Earlier today, I served as the “young woman’s voice” in a panel of local experts at a Girl Scouts speaking event. One question for the panel was something to the effect of, "Should parents read their daughter’s texts or monitor her online activity for bad language and inappropriate content?"
I was surprised when the first panelist answered the question as if it were about cyberbullying. The adult audience nodded sagely as she spoke about the importance of protecting children online.
I reached for the microphone next. I said, “As far as reading your child’s texts or logging into their social media profiles, I would say 99.9% of the time, do not do that.”
Looks of total shock answered me. I actually saw heads jerk back in surprise. Even some of my fellow panelists blinked.
Everyone stared as I explained that going behind a child’s back in such a way severs the bond of trust with the parent. When I said, “This is the most effective way to ensure that your child never tells you anything,” it was like I’d delivered a revelation.
It’s easy to talk about the disconnect between the old and the young, but I don’t think I’d ever been so slapped in the face by the reality of it. It was clear that for most of the parents I spoke to, the idea of such actions as a violation had never occurred to them at all.
It alarms me how quickly adults forget that children are people.
Apparently people are rediscovering this post somehow and I think that’s pretty cool! Having experienced similar violations of trust in my youth, this is an important issue to me, so I want to add my personal story:
Around age 13, I tried to express to my mother that I thought I might have clinical depression, and she snapped at me “not to joke about things like that.” I stopped telling my mother when I felt depressed.
Around age 15, I caught my mother reading my diary. She confessed that any time she saw me write in my diary, she would sneak into my room and read it, because I only wrote when I was upset. I stopped keeping a diary.
Around age 18, I had an emotional breakdown while on vacation because I didn’t want to go to college. I ended up seeing a therapist for - surprise surprise - depression.
Around age 21, I spoke on this panel with my mother in the audience, and afterwards I mentioned the diary incident to her with respect to this particular Q&A. Her eyes welled up, and she said, “You know I read those because I was worried you were depressed and going to hurt yourself, right?”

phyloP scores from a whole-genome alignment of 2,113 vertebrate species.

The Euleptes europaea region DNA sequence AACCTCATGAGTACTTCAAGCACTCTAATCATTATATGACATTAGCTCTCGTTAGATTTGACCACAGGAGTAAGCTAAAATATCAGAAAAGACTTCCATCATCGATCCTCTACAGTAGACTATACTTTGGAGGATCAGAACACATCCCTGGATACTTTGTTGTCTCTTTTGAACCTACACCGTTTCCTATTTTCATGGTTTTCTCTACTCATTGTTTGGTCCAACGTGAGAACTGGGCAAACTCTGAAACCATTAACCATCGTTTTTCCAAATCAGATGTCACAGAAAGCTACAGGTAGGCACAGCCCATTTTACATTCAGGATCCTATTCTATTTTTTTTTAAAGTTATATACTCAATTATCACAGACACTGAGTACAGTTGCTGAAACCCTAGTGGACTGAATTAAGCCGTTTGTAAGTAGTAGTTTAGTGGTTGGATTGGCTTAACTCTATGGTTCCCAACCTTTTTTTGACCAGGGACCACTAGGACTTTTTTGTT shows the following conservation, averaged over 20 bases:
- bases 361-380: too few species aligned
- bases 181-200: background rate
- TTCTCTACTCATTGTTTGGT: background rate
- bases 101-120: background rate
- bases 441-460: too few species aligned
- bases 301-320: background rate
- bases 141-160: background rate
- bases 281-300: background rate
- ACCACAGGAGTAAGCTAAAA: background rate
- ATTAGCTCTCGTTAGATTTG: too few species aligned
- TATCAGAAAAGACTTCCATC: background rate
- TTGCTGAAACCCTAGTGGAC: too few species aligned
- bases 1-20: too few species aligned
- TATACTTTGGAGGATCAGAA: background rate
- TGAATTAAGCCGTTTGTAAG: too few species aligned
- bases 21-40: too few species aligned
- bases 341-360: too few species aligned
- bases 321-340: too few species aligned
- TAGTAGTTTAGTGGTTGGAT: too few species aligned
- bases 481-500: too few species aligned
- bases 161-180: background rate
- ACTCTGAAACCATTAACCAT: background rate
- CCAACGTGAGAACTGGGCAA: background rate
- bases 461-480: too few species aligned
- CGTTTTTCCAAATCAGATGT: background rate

TL;DR: When you invade your child’s privacy, you communicate three things:
- You do not respect their rights as an individual.
- You do not trust them to navigate problems or seek help on their own.
- You probably haven’t been listening to them.
Information about almost every issue that you think you have to snoop for can probably be obtained by communicating with and listening to your child.
FUCKING PREACH IT
Remember in 1993 when Jurassic Park was like…the end all, be all of special effects?
not gonna lie that still looks intimately real
I’m still somewhat convinced that someone sold their soul to create the special effects in Jurassic Park because that shit is over 20 years old and it still really, really holds up, better than the stuff in a lot of current movies, even.
Fucking witchcraft, man.
its because its not cgi, it’s animatronics
Saw this somewhere else and felt the need to post it cause no one else ever really tells you this stuff
My mom never really noticed. She noticed when she was breast feeding my little brother and blood started coming out instead of milk.
My mom said she felt and saw a little lump in the shower. She was lucky enough she found it at stage 2
My mom had a mammogram. The radiologist thought the spots were just regular calcium deposits.
Turns out it was triple negative breast cancer that had spread to her lymph nods. Mastectomy, radiation and chemo saved her life.
This could SAVE a life.
dont be embarrassed to reblog, this post could be life saving
Signal BOOST and pass it on. I had a breast cancer scare before (luckily it was just scar tissue…) and information like this kept me calm and collected at the doc’s.
As a cancer patient myself, who found my own cancer through a supposed LARPing injury last year, i know how scary it is and how important it is to catch it early. Please spread this around!
listen to ur boobs
its all in the boobs
hoW MANY TIMES AM I GOING TO REBLOG THIS ! SORRY FOLLOWERS , #sorrynotsorry
REBLOG,THIS COULD SAVE SOMEBODY!!! DONT BE EMBARRASSED!!!